Essay On National Defense Education Act

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National Defense Education Act (NDEA), U.S. federal legislation passed by Congress and signed into law by President Dwight D. Eisenhower on September 2, 1958, that provided funding to improve American schools and to promote postsecondary education. The main goal of the legislation was to enable the country’s educational system to meet the demands posed by national security needs. Of particular concern was bolstering the United States’ ability to compete with the Soviet Union in the areas of science and technology.

On October 4, 1957 the Soviet Union shocked the people of the United States by successfully launching the first Earth orbiting satellite, Sputnik. America's first satellite exploded seconds after liftoff.
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The criticism of American education, especially its public schools, increased immensely with the launching of Sputnik 1, the world’s first artificial satellite, by the Soviet Union in October 1957. Eisenhower, in his Message to Congress on January 27, 1958, called for matching educational programs with national defense needs and recommended the federal government play an important part in this activity. The NDEA was the result of the enlarged federal role in education (britannica).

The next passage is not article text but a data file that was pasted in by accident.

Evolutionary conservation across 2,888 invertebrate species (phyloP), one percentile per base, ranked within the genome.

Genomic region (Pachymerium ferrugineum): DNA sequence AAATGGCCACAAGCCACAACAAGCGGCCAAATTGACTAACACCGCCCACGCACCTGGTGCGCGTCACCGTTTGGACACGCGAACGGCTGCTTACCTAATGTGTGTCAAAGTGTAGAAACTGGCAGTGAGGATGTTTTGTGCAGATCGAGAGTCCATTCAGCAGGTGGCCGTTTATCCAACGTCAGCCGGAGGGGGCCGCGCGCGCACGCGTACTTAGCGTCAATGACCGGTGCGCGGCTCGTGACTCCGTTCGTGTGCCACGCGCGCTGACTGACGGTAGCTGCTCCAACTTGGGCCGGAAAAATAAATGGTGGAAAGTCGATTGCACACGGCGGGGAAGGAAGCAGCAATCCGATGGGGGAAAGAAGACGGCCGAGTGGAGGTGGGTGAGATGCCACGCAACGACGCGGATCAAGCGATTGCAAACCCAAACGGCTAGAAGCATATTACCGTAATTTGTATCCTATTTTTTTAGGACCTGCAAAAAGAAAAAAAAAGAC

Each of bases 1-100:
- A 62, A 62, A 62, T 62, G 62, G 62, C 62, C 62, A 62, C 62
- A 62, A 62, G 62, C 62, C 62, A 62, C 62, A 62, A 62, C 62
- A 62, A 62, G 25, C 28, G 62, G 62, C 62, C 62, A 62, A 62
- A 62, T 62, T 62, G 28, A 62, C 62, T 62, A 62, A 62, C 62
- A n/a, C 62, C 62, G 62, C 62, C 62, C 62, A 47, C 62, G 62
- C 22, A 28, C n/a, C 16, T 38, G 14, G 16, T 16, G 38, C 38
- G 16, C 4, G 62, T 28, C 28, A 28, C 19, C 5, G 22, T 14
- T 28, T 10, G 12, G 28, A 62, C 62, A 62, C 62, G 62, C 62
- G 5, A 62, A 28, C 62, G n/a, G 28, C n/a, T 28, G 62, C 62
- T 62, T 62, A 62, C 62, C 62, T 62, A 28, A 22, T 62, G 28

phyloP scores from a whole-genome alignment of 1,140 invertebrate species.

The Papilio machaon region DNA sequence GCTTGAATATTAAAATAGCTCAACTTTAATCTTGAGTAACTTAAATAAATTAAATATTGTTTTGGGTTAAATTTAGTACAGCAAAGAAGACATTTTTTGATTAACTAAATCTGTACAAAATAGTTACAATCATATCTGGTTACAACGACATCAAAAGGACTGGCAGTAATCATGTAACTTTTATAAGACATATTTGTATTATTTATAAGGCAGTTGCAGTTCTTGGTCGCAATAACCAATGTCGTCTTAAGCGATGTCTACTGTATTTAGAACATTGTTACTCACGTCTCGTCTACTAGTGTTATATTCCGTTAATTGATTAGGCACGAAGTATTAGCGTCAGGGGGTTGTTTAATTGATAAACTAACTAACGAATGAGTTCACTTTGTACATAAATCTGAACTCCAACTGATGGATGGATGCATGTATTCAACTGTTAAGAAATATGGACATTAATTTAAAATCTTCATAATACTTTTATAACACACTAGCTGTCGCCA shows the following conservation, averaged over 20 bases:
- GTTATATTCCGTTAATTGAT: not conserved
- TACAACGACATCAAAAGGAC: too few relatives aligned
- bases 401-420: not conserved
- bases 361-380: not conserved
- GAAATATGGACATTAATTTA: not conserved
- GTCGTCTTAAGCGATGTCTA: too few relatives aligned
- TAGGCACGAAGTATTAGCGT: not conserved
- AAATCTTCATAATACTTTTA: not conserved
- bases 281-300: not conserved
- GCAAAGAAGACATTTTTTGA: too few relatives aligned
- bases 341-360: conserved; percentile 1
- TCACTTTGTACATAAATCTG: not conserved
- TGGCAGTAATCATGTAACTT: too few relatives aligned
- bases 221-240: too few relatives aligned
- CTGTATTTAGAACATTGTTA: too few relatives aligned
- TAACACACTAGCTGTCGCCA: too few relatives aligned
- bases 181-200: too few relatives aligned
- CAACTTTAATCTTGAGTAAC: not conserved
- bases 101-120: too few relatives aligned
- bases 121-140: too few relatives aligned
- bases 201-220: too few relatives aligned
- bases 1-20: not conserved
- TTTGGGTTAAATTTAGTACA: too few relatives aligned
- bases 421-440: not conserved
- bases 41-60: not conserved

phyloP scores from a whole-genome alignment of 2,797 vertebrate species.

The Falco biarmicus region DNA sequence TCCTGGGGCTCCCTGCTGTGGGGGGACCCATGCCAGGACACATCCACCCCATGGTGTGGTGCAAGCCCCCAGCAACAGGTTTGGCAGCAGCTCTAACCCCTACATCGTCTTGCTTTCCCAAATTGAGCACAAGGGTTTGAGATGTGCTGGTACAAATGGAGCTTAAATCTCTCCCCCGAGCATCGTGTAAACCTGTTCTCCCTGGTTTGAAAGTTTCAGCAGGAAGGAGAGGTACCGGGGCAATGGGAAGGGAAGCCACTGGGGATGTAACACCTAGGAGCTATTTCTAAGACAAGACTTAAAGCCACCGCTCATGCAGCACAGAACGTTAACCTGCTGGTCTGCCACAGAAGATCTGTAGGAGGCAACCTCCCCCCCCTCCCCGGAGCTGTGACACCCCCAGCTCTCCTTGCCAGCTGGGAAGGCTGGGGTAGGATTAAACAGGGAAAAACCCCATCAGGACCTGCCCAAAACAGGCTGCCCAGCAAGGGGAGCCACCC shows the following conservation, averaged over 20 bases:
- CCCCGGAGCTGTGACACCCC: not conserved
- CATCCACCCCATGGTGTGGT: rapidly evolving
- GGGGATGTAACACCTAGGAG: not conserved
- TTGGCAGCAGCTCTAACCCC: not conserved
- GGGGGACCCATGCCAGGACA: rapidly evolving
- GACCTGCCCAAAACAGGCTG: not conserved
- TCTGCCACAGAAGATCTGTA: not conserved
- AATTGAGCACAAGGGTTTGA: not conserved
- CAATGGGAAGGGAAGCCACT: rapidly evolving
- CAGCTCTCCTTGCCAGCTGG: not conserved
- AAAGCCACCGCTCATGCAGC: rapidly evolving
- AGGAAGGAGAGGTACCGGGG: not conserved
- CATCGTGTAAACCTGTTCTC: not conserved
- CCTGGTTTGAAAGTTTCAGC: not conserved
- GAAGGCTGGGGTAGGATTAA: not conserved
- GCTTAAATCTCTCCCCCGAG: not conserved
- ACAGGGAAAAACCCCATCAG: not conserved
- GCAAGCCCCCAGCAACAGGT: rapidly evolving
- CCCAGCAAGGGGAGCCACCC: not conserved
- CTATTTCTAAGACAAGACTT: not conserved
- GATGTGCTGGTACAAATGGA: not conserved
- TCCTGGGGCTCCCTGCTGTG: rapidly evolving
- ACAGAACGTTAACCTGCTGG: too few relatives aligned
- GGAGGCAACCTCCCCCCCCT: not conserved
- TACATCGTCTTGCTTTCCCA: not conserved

On the day Sputnik first orbited the earth, the chief clerk of the Senate’s Education and Labor Committee, Stewart McClure, sent a memo to his chairman, Alabama Democrat Lister Hill, reminding him that during the last three Congresses the Senate had passed legislation for federal funding of education, but that all of those bills had died in the House. Perhaps if they called the education bill a defense bill they might get it enacted. Senator Hill, a former Democratic whip and a savvy legislative tactician, seized upon on the idea, which led to the National Defense Education Act (Senate.gov).

The Act

The purpose of the NDEA was to improve and strengthen all levels of the American school system and to encourage students to continue their education beyond high school. Specific provisions included scholarships
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